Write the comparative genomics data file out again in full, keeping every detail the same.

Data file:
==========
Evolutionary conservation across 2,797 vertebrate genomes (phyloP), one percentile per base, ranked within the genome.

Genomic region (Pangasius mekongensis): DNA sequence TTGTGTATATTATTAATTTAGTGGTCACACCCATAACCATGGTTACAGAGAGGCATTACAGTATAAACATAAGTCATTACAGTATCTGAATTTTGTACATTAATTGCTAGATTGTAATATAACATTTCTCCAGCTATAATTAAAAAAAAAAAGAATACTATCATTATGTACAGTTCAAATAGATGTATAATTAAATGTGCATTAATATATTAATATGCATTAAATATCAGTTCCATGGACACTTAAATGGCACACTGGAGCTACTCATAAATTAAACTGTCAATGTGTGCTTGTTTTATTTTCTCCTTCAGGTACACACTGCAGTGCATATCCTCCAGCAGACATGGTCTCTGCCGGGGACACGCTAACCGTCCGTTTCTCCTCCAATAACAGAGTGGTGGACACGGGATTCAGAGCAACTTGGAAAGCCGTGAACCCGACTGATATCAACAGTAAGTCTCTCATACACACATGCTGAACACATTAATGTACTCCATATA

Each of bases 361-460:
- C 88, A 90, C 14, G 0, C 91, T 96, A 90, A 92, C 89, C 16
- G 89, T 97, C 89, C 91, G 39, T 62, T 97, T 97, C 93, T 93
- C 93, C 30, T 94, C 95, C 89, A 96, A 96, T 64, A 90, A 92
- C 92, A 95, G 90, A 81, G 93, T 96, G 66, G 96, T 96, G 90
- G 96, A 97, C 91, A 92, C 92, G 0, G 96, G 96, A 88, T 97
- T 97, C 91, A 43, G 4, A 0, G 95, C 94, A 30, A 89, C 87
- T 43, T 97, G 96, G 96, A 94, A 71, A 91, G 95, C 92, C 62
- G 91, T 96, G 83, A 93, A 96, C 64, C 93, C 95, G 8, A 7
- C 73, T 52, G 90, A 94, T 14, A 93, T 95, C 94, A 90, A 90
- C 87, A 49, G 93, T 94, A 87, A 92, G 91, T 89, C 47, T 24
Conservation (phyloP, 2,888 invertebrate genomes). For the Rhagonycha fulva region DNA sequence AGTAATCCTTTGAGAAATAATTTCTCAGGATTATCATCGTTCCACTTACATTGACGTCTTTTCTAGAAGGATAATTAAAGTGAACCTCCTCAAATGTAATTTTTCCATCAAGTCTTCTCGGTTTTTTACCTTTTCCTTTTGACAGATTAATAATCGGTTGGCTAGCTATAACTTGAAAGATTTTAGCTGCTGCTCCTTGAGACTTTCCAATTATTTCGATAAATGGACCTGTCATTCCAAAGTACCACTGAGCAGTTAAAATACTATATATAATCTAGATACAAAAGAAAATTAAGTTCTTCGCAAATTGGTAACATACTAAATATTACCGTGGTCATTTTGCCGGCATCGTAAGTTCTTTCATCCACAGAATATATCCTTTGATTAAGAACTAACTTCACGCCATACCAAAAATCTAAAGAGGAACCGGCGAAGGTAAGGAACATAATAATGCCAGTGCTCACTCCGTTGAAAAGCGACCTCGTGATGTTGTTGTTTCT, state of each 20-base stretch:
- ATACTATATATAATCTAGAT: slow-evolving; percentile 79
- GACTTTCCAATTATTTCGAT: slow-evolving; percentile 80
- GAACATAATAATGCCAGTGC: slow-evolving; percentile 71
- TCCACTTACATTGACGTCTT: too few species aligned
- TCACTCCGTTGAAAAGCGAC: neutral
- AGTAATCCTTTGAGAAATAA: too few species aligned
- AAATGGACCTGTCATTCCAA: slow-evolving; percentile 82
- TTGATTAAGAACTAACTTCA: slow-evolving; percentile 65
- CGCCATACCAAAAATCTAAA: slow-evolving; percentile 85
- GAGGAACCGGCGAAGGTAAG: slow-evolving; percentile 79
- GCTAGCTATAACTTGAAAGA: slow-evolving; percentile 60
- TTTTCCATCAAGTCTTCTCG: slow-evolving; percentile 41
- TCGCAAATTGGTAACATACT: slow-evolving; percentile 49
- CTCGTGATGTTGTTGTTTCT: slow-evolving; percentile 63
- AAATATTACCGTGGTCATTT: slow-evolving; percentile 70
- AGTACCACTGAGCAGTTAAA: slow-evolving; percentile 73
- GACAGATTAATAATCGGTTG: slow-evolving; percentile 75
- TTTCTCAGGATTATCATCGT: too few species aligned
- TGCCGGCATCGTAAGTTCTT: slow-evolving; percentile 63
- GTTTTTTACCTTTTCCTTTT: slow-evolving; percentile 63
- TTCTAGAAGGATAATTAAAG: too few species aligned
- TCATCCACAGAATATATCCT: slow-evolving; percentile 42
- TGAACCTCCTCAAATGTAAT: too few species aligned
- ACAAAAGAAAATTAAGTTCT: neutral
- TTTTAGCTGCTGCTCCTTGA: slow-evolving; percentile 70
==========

Evolutionary conservation across 2,797 vertebrate genomes (phyloP), one percentile per base, ranked within the genome.

Genomic region (Pangasius mekongensis): DNA sequence TTGTGTATATTATTAATTTAGTGGTCACACCCATAACCATGGTTACAGAGAGGCATTACAGTATAAACATAAGTCATTACAGTATCTGAATTTTGTACATTAATTGCTAGATTGTAATATAACATTTCTCCAGCTATAATTAAAAAAAAAAAGAATACTATCATTATGTACAGTTCAAATAGATGTATAATTAAATGTGCATTAATATATTAATATGCATTAAATATCAGTTCCATGGACACTTAAATGGCACACTGGAGCTACTCATAAATTAAACTGTCAATGTGTGCTTGTTTTATTTTCTCCTTCAGGTACACACTGCAGTGCATATCCTCCAGCAGACATGGTCTCTGCCGGGGACACGCTAACCGTCCGTTTCTCCTCCAATAACAGAGTGGTGGACACGGGATTCAGAGCAACTTGGAAAGCCGTGAACCCGACTGATATCAACAGTAAGTCTCTCATACACACATGCTGAACACATTAATGTACTCCATATA

Each of bases 361-460:
- C 88, A 90, C 14, G 0, C 91, T 96, A 90, A 92, C 89, C 16
- G 89, T 97, C 89, C 91, G 39, T 62, T 97, T 97, C 93, T 93
- C 93, C 30, T 94, C 95, C 89, A 96, A 96, T 64, A 90, A 92
- C 92, A 95, G 90, A 81, G 93, T 96, G 66, G 96, T 96, G 90
- G 96, A 97, C 91, A 92, C 92, G 0, G 96, G 96, A 88, T 97
- T 97, C 91, A 43, G 4, A 0, G 95, C 94, A 30, A 89, C 87
- T 43, T 97, G 96, G 96, A 94, A 71, A 91, G 95, C 92, C 62
- G 91, T 96, G 83, A 93, A 96, C 64, C 93, C 95, G 8, A 7
- C 73, T 52, G 90, A 94, T 14, A 93, T 95, C 94, A 90, A 90
- C 87, A 49, G 93, T 94, A 87, A 92, G 91, T 89, C 47, T 24
Conservation (phyloP, 2,888 invertebrate genomes). For the Rhagonycha fulva region DNA sequence AGTAATCCTTTGAGAAATAATTTCTCAGGATTATCATCGTTCCACTTACATTGACGTCTTTTCTAGAAGGATAATTAAAGTGAACCTCCTCAAATGTAATTTTTCCATCAAGTCTTCTCGGTTTTTTACCTTTTCCTTTTGACAGATTAATAATCGGTTGGCTAGCTATAACTTGAAAGATTTTAGCTGCTGCTCCTTGAGACTTTCCAATTATTTCGATAAATGGACCTGTCATTCCAAAGTACCACTGAGCAGTTAAAATACTATATATAATCTAGATACAAAAGAAAATTAAGTTCTTCGCAAATTGGTAACATACTAAATATTACCGTGGTCATTTTGCCGGCATCGTAAGTTCTTTCATCCACAGAATATATCCTTTGATTAAGAACTAACTTCACGCCATACCAAAAATCTAAAGAGGAACCGGCGAAGGTAAGGAACATAATAATGCCAGTGCTCACTCCGTTGAAAAGCGACCTCGTGATGTTGTTGTTTCT, state of each 20-base stretch:
- ATACTATATATAATCTAGAT: slow-evolving; percentile 79
- GACTTTCCAATTATTTCGAT: slow-evolving; percentile 80
- GAACATAATAATGCCAGTGC: slow-evolving; percentile 71
- TCCACTTACATTGACGTCTT: too few species aligned
- TCACTCCGTTGAAAAGCGAC: neutral
- AGTAATCCTTTGAGAAATAA: too few species aligned
- AAATGGACCTGTCATTCCAA: slow-evolving; percentile 82
- TTGATTAAGAACTAACTTCA: slow-evolving; percentile 65
- CGCCATACCAAAAATCTAAA: slow-evolving; percentile 85
- GAGGAACCGGCGAAGGTAAG: slow-evolving; percentile 79
- GCTAGCTATAACTTGAAAGA: slow-evolving; percentile 60
- TTTTCCATCAAGTCTTCTCG: slow-evolving; percentile 41
- TCGCAAATTGGTAACATACT: slow-evolving; percentile 49
- CTCGTGATGTTGTTGTTTCT: slow-evolving; percentile 63
- AAATATTACCGTGGTCATTT: slow-evolving; percentile 70
- AGTACCACTGAGCAGTTAAA: slow-evolving; percentile 73
- GACAGATTAATAATCGGTTG: slow-evolving; percentile 75
- TTTCTCAGGATTATCATCGT: too few species aligned
- TGCCGGCATCGTAAGTTCTT: slow-evolving; percentile 63
- GTTTTTTACCTTTTCCTTTT: slow-evolving; percentile 63
- TTCTAGAAGGATAATTAAAG: too few species aligned
- TCATCCACAGAATATATCCT: slow-evolving; percentile 42
- TGAACCTCCTCAAATGTAAT: too few species aligned
- ACAAAAGAAAATTAAGTTCT: neutral
- TTTTAGCTGCTGCTCCTTGA: slow-evolving; percentile 70